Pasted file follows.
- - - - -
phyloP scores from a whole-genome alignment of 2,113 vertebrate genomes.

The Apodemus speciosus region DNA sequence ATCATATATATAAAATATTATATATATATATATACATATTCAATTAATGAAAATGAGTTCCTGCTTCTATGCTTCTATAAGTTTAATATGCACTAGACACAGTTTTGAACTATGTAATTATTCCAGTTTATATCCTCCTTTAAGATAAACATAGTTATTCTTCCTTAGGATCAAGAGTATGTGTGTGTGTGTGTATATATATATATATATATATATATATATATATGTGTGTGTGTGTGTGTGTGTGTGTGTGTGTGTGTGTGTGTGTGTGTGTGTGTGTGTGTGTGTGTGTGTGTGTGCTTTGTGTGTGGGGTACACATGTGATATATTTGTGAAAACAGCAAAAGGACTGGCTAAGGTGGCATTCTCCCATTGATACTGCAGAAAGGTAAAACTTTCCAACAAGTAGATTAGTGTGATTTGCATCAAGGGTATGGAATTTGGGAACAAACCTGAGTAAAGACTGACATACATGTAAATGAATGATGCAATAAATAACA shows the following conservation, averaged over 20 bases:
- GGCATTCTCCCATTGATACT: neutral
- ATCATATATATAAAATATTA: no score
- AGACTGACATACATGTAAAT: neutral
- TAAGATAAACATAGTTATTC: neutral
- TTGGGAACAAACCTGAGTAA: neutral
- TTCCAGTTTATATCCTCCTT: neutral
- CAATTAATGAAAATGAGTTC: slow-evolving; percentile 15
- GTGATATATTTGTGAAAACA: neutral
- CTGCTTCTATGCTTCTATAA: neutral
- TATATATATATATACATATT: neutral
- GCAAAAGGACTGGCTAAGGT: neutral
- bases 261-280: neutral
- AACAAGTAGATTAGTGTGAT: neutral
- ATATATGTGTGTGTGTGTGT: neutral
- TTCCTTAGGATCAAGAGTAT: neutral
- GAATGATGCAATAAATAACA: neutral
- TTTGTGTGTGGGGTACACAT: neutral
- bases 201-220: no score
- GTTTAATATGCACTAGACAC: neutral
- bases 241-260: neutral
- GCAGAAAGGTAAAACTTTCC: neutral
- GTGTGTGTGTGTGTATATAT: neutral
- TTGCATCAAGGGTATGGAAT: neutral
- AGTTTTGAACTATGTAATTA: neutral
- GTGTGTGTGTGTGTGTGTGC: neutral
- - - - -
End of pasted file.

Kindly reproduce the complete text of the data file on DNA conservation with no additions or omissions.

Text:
phyloP scores from a whole-genome alignment of 2,113 vertebrate genomes.

The Apodemus speciosus region DNA sequence ATCATATATATAAAATATTATATATATATATATACATATTCAATTAATGAAAATGAGTTCCTGCTTCTATGCTTCTATAAGTTTAATATGCACTAGACACAGTTTTGAACTATGTAATTATTCCAGTTTATATCCTCCTTTAAGATAAACATAGTTATTCTTCCTTAGGATCAAGAGTATGTGTGTGTGTGTGTATATATATATATATATATATATATATATATATGTGTGTGTGTGTGTGTGTGTGTGTGTGTGTGTGTGTGTGTGTGTGTGTGTGTGTGTGTGTGTGTGTGTGTGTGCTTTGTGTGTGGGGTACACATGTGATATATTTGTGAAAACAGCAAAAGGACTGGCTAAGGTGGCATTCTCCCATTGATACTGCAGAAAGGTAAAACTTTCCAACAAGTAGATTAGTGTGATTTGCATCAAGGGTATGGAATTTGGGAACAAACCTGAGTAAAGACTGACATACATGTAAATGAATGATGCAATAAATAACA shows the following conservation, averaged over 20 bases:
- GGCATTCTCCCATTGATACT: neutral
- ATCATATATATAAAATATTA: no score
- AGACTGACATACATGTAAAT: neutral
- TAAGATAAACATAGTTATTC: neutral
- TTGGGAACAAACCTGAGTAA: neutral
- TTCCAGTTTATATCCTCCTT: neutral
- CAATTAATGAAAATGAGTTC: slow-evolving; percentile 15
- GTGATATATTTGTGAAAACA: neutral
- CTGCTTCTATGCTTCTATAA: neutral
- TATATATATATATACATATT: neutral
- GCAAAAGGACTGGCTAAGGT: neutral
- bases 261-280: neutral
- AACAAGTAGATTAGTGTGAT: neutral
- ATATATGTGTGTGTGTGTGT: neutral
- TTCCTTAGGATCAAGAGTAT: neutral
- GAATGATGCAATAAATAACA: neutral
- TTTGTGTGTGGGGTACACAT: neutral
- bases 201-220: no score
- GTTTAATATGCACTAGACAC: neutral
- bases 241-260: neutral
- GCAGAAAGGTAAAACTTTCC: neutral
- GTGTGTGTGTGTGTATATAT: neutral
- TTGCATCAAGGGTATGGAAT: neutral
- AGTTTTGAACTATGTAATTA: neutral
- GTGTGTGTGTGTGTGTGTGC: neutral